Collecting your thoughts about Manivest V3 and the Recommended Extensions program

As the developer of a recommended extension (forget me not), I have been invited by Mozilla to join a full day workshop at MozFest. The workshop has been described as:

The focus of our day together will be exploring ways to optimize the Recommended Extensions program, improve the overall quality of its content, and gather your thoughts on Firefox’s approach to Google’s Manifest v3 changes.

I have my own opinion on these topics, but I thought it would be a good idea to collect some more thoughts on this. So in order to gather the most important concerns and thoughts about this, I would ask you to create one comment per concern/thought and let people upvote them. If one comment would contain multiple concerns, it would be hard to find out what people voted for.

Please keep the comments short and to the point and also write down if you are an extension developer or just a user.

I will then try to address these issues at the workshop and write up a summary of the day for you.

Thanks in advance!

4 Likes

Manifest v3:
I know this is hard to hear, but we need to stay as compatible as possible (where it makes sense, no way I’m using browser without working AdBlock!) - to make it easy for developers to support “less popular” browsers (sadly, it’s Firefox now).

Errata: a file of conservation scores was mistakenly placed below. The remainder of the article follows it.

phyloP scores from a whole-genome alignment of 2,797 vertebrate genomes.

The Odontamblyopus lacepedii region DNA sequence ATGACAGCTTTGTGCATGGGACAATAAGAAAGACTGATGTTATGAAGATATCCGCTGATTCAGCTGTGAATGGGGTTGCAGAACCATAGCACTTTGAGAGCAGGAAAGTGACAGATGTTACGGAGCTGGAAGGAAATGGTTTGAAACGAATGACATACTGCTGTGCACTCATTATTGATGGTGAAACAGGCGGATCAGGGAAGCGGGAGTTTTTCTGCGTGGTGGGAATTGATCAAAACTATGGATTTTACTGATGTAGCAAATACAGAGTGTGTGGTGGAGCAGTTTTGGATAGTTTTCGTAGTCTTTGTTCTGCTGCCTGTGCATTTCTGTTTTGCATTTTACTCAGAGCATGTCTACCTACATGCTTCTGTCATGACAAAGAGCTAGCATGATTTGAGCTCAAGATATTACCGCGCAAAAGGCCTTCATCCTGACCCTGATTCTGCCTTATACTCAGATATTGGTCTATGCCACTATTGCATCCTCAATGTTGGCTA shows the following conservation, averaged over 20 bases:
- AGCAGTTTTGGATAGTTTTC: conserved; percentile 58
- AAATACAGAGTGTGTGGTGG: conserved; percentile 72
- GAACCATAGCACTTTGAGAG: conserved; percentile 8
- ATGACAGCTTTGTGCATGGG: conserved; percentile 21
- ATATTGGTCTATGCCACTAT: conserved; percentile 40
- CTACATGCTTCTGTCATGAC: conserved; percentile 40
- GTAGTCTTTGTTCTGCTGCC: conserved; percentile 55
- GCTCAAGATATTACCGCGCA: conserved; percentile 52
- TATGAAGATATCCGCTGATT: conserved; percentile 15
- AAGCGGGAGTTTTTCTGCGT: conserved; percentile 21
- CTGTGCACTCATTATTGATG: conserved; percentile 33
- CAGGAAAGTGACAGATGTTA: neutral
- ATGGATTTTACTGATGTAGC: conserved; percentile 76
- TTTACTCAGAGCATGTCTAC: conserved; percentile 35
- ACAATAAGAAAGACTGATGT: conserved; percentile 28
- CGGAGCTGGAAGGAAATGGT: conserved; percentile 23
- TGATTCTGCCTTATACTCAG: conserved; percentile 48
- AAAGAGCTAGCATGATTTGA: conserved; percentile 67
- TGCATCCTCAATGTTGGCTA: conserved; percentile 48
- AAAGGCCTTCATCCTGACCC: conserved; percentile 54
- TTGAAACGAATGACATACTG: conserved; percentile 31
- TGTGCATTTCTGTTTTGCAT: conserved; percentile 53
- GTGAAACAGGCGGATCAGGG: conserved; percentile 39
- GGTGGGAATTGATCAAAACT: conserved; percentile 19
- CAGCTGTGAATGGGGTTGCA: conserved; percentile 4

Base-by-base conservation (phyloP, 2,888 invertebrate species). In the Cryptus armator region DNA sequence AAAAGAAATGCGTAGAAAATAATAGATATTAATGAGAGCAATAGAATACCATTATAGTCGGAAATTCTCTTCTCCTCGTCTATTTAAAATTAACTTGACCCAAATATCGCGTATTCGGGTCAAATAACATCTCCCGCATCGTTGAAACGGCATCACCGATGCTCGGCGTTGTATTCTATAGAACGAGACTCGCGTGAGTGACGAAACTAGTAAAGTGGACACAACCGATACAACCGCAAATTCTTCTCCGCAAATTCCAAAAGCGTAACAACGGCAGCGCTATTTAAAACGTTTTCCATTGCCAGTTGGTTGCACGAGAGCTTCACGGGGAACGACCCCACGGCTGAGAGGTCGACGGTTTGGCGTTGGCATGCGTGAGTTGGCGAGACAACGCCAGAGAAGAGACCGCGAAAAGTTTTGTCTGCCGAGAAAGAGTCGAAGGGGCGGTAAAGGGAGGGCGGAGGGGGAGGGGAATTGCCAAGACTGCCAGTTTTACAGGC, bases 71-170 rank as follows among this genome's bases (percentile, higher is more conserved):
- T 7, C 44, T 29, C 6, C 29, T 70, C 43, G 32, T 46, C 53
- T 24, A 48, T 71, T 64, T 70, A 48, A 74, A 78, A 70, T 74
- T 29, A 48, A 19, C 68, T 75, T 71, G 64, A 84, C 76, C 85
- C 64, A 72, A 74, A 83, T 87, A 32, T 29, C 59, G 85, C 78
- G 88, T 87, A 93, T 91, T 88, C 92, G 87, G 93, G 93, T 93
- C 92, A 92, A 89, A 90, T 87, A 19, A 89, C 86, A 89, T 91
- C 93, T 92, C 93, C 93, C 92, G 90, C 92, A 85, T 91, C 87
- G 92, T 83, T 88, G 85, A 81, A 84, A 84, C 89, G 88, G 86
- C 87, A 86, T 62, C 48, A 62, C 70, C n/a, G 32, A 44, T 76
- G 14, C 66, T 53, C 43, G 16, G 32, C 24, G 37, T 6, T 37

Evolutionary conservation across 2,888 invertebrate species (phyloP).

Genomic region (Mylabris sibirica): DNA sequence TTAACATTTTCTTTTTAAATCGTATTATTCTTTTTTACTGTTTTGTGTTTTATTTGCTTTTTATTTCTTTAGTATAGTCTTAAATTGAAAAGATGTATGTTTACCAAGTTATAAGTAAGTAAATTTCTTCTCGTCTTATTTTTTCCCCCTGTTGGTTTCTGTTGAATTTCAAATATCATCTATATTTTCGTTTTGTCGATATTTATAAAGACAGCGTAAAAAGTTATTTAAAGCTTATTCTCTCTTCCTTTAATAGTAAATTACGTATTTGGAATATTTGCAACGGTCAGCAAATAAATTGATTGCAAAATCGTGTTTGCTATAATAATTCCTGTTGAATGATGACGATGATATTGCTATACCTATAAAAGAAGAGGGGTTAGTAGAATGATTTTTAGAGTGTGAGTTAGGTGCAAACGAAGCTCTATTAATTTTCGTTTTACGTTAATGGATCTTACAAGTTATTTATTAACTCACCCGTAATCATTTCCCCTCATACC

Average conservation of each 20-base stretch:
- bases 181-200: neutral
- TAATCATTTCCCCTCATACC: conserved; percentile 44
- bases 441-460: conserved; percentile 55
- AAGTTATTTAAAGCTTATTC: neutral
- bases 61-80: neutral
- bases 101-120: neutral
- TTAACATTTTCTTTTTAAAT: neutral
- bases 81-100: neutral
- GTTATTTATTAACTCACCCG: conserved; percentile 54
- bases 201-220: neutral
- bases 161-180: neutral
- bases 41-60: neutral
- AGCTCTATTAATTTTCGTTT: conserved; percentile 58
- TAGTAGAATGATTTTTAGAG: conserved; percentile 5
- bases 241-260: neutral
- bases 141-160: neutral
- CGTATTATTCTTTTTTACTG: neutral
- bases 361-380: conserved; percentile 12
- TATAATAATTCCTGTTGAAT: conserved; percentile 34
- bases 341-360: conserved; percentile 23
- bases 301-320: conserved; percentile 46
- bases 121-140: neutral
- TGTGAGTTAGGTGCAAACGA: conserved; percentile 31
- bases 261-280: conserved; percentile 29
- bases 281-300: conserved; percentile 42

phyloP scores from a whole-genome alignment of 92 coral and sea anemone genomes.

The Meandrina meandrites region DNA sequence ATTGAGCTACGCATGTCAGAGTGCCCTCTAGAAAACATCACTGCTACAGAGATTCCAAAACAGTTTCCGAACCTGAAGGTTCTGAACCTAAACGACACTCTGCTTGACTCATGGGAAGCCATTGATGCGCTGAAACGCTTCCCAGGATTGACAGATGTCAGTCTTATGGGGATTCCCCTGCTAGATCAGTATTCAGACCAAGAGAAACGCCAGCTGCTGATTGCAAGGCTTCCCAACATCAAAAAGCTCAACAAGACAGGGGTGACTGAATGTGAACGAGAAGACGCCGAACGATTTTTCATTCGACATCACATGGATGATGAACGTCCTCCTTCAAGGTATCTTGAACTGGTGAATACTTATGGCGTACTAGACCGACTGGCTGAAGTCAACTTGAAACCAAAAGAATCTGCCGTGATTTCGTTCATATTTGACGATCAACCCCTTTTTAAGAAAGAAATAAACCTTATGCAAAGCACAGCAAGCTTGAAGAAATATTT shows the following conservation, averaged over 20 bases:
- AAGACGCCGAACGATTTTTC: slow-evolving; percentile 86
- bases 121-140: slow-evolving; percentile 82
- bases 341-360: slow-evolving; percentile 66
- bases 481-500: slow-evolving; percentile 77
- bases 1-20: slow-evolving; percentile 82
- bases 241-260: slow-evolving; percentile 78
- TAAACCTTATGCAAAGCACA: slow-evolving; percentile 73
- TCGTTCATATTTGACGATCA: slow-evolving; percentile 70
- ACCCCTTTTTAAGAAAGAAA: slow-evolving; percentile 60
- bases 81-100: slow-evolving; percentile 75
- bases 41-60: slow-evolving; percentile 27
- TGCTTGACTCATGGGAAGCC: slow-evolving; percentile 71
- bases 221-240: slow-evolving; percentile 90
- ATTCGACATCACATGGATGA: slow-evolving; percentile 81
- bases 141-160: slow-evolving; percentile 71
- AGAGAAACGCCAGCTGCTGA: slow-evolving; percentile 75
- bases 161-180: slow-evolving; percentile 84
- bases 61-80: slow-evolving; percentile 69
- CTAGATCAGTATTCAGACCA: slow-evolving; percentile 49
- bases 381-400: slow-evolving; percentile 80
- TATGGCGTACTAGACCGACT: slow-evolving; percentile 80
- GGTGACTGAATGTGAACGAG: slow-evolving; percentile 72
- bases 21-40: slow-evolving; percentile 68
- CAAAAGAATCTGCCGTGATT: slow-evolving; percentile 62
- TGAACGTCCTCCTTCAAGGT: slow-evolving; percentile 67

Extending limited API is of course welcomed :slight_smile:

Please preserve the editing and blocking features of the webRequest API. I am a developer and have some basic extensions that rely on this, for example here and here.

3 Likes

“Recommended Developers program”

(yes, new program for recommending addon developers, not just selected addons)

1 Like

Not sure what you want to tell me with that quote… Are you suggesting a new program, which recommends developers rather than extensions?

@juraj.masiar I’m interested in learning more about this. :slight_smile:

The idea behind is simple - good developers produces good (safe) addons.
But who is good and who’s not?
Right now you cant tell, because it’s all anonymous. You have “AdBlock XY” made by user “AdBlock XY”.

Imagine going for a job interview with a anonymous mask and saying to your new boss: “Hi, I will, work for your anonymously and remotely. You will see only my login name. Now give me access to your Git so that I can start coding and publishing”. :smiley:
No one would hire you, yet this is what we have here right now.

I think having a real person (with a real consequences) behind each addon is the best protection against malicious addons.
And recommending these developers and their addons would yield much more “safe” extensions.

@juraj.masiar I like the general idea. Though it should obviously not require personal data, i.e. stay anonymous. But there are other criteria you can use to judge the quality of add-ons and thus developers making them.
So good add-ons may just lead to the dev account being “validated” or so.
Also if people want to do nefarious things, it does not matter whether they are anonymous.


My comment though. I’m a dev.

  • Manifest V3: I’ve already written up my thoughts here.
  • Recommend extensions: Still don’t really know which criteria actually counts (maybe it would be useful to show an explanation near the existing add-ons). Also, the submission process via mail is archaic. A web form would be better.